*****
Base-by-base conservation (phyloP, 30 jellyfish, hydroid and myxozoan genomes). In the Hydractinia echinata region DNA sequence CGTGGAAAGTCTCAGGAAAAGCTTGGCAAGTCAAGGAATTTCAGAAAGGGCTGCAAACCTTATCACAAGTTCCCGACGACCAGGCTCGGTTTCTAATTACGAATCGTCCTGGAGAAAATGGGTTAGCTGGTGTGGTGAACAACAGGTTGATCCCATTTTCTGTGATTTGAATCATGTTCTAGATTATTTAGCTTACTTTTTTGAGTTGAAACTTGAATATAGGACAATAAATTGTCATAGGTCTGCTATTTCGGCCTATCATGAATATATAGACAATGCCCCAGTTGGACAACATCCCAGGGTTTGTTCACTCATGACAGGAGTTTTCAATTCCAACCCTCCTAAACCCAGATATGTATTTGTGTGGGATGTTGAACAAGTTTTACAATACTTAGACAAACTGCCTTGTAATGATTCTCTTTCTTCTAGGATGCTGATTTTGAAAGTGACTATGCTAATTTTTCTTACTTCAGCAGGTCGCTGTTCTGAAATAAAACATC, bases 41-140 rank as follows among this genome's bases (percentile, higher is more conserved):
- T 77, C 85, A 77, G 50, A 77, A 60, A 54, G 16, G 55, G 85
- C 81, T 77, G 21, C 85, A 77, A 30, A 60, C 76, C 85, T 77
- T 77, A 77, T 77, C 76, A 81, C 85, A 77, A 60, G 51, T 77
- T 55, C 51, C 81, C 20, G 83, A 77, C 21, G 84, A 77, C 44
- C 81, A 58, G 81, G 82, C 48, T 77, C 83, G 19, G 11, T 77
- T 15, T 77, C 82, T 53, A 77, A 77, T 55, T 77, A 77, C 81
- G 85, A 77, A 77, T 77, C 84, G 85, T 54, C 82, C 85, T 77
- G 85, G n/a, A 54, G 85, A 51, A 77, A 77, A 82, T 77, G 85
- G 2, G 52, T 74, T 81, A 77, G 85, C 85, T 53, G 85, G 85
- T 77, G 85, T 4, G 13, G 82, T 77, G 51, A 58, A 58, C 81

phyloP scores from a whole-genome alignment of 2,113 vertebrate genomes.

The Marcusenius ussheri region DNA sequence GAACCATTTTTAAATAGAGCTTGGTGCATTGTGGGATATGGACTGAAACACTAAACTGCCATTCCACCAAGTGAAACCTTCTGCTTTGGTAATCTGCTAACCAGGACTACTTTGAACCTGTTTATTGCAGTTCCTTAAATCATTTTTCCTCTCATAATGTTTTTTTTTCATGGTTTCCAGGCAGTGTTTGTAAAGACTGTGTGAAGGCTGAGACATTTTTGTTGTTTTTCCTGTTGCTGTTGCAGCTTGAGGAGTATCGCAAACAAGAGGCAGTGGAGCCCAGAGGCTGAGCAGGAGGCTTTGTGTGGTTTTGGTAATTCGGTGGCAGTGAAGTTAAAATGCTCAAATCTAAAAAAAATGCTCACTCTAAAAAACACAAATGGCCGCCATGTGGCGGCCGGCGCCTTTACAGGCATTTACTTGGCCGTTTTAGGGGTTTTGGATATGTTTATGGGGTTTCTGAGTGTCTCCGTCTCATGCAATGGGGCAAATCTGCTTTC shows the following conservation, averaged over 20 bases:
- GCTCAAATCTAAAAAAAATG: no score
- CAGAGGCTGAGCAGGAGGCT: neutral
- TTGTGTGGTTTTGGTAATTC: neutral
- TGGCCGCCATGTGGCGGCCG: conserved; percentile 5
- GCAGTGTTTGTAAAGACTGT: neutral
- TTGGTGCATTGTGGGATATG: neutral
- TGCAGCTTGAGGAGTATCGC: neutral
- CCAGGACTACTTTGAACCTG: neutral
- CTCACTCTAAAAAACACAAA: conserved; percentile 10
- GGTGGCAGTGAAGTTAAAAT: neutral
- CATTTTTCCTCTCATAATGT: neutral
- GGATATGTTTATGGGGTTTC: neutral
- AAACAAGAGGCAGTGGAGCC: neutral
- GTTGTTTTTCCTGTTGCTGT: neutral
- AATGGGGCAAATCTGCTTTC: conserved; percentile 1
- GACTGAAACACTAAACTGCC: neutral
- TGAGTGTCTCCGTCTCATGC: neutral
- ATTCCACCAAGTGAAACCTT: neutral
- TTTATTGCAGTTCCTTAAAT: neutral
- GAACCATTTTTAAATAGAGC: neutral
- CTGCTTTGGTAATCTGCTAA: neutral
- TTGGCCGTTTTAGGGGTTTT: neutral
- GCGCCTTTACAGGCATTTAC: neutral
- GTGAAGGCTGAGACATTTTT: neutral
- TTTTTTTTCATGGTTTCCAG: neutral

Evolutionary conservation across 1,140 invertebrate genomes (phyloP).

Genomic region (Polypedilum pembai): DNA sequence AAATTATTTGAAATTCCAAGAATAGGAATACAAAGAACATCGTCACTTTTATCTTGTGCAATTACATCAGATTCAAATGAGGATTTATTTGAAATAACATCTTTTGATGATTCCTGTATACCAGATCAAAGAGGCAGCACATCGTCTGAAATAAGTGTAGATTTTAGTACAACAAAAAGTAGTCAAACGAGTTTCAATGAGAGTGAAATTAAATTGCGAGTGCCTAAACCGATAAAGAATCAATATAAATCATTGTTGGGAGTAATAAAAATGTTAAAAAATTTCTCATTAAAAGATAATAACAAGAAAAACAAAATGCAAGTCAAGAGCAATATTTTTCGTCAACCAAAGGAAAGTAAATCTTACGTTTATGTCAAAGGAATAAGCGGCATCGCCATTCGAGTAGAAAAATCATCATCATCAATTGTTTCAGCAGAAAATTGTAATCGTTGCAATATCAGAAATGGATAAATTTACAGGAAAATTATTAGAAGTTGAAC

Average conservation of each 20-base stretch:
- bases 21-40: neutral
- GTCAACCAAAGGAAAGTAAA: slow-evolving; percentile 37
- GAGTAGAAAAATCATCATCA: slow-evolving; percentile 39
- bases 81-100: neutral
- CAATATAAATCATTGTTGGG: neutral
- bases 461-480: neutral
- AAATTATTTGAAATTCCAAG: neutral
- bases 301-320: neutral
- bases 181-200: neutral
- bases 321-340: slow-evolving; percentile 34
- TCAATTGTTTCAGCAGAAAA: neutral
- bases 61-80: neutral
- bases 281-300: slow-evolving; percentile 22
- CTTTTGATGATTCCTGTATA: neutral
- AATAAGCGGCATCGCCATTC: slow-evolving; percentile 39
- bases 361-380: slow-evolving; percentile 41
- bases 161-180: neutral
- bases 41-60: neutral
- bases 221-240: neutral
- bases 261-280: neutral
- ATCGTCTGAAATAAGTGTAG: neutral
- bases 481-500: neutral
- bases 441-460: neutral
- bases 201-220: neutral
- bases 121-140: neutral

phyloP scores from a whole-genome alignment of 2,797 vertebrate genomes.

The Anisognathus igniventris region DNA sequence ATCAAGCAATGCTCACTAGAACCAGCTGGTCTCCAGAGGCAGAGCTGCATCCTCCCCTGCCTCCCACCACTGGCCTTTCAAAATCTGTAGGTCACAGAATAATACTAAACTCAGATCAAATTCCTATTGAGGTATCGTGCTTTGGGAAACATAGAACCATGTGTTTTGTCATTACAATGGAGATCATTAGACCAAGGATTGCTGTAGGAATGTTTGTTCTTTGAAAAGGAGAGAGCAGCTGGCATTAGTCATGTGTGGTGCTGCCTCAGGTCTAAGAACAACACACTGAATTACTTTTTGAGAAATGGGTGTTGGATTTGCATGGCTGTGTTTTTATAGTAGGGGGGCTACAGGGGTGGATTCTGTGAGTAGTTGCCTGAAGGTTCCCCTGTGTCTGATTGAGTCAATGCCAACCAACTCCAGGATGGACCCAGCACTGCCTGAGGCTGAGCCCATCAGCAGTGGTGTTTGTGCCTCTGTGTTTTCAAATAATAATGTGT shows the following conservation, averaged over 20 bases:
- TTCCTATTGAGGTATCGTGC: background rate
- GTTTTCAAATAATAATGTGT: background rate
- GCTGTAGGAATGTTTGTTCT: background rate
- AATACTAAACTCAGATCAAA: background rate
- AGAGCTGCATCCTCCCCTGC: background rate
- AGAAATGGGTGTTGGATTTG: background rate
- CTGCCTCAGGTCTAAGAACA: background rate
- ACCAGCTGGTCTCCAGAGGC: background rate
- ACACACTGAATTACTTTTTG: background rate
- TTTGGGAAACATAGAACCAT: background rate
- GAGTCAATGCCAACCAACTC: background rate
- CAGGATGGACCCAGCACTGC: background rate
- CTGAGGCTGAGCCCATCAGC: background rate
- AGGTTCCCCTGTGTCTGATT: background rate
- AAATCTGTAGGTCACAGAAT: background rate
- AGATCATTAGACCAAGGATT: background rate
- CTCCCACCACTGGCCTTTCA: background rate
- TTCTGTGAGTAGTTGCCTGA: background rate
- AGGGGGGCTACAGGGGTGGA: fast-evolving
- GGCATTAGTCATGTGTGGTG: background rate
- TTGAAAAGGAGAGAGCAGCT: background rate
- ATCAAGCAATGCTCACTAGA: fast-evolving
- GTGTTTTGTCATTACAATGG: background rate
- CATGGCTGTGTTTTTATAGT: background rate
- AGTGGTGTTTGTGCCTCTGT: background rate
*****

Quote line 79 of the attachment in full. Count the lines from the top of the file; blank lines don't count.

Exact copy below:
- GAGTCAATGCCAACCAACTC: background rate